Just Posted

Kalyn Head, seen here on June 4, 2021, will be running 100 kilometres for her “birthday marathon” fundraiser on July 23. (Jenna Hauck/ Chilliwack Progress)
Chilliwack woman’s 100-km birthday marathon to benefit Special Olympics B.C.

Kalyn Head hopes run raises awareness, advocates for inclusion of people with intellectual disabilities

Dancers from the Sts’ailes First Nation perform the eagle dance at a welcome banner dedication ceremony on Thursday, June 10. “Ey Swayel” is a Halq̓eméylem term translated as ‘a good day.’ (Adam Louis/Observer)
VIDEO: ‘A good day’ for Agassiz school as Sts’ailes welcome banner is dedicated

Banner hangs above the school’s entrance, welcoming students, staff and visitors

RCMP investigating June 15, 2021 crash. (Black Press file)
Chilliwack RCMP say crash into median led to impaired driver investigation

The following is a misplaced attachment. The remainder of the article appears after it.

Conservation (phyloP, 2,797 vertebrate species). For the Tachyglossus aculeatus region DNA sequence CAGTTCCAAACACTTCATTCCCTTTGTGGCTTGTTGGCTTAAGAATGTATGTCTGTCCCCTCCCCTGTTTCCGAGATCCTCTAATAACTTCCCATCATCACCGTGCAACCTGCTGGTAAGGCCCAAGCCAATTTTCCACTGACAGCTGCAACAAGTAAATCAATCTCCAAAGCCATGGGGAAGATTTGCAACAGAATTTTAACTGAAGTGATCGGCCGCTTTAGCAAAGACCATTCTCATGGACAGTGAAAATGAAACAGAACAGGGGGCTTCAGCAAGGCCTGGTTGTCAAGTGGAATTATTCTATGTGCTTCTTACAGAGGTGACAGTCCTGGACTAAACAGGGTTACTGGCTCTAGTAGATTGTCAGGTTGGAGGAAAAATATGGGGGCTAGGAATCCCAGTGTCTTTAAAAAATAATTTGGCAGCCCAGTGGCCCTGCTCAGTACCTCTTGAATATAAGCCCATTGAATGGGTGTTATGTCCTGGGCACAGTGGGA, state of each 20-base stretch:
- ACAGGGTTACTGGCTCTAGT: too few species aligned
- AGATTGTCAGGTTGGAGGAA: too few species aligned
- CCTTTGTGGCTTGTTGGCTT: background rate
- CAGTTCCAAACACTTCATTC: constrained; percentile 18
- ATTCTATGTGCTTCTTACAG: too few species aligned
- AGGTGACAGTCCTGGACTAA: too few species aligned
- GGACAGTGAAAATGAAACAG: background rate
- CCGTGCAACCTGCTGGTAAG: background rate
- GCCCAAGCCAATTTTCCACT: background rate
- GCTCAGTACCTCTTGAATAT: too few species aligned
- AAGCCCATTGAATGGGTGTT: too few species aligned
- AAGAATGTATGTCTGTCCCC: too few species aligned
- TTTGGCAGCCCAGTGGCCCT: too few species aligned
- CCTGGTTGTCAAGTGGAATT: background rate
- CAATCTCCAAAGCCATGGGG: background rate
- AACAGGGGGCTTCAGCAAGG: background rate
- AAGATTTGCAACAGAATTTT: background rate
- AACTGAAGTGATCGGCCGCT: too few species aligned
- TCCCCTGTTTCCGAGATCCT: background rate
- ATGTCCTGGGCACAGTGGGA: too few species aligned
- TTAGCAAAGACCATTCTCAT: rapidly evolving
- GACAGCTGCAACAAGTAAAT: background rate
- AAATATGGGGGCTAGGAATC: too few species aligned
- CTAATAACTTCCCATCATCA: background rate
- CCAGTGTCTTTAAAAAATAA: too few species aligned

Chrysler 300 driver allegedly collided with tree on Spadina median in June 15 incident

UFV athletes were honoured for their strength and perseverance during the pandemic. (UFV photo)
Fraser Valley athletes recognized in year without sports

UFV Cascades athletes honoured for strength shown during the pandemic

Abbotsford council has given permission for Chilliwack to use the JAMES wastewater treatment plant for the disposal of trucked liquid waste until the end of September.
Chilliwack gets exemption to Abbotsford bylaw prohibiting liquid waste from other cities

Process in place until September while new facility under construction in Chilliwack

A small pod of Pacific white-sided dolphins pass by close to shore in Campbell River June 16, 2021. Still capture from video courtesy of Kimberly Hart
VIDEO: Dolphin sunset captured from Vancouver Island shore

Spectacular setting for view of travelling pod of Pacific white-sided dolphins

Police are asking for public assistance in locating Anthony Graham who has been charged with the murders of Kamloops brothers Carlo and Erick Fryer. (RCMP photo)
2 charged, suspect at large in killings of B.C. brothers linked to gang activity: RCMP

Kamloops brothers Erick and Carlo Fryer were found deceased in May on a remote Okanagan road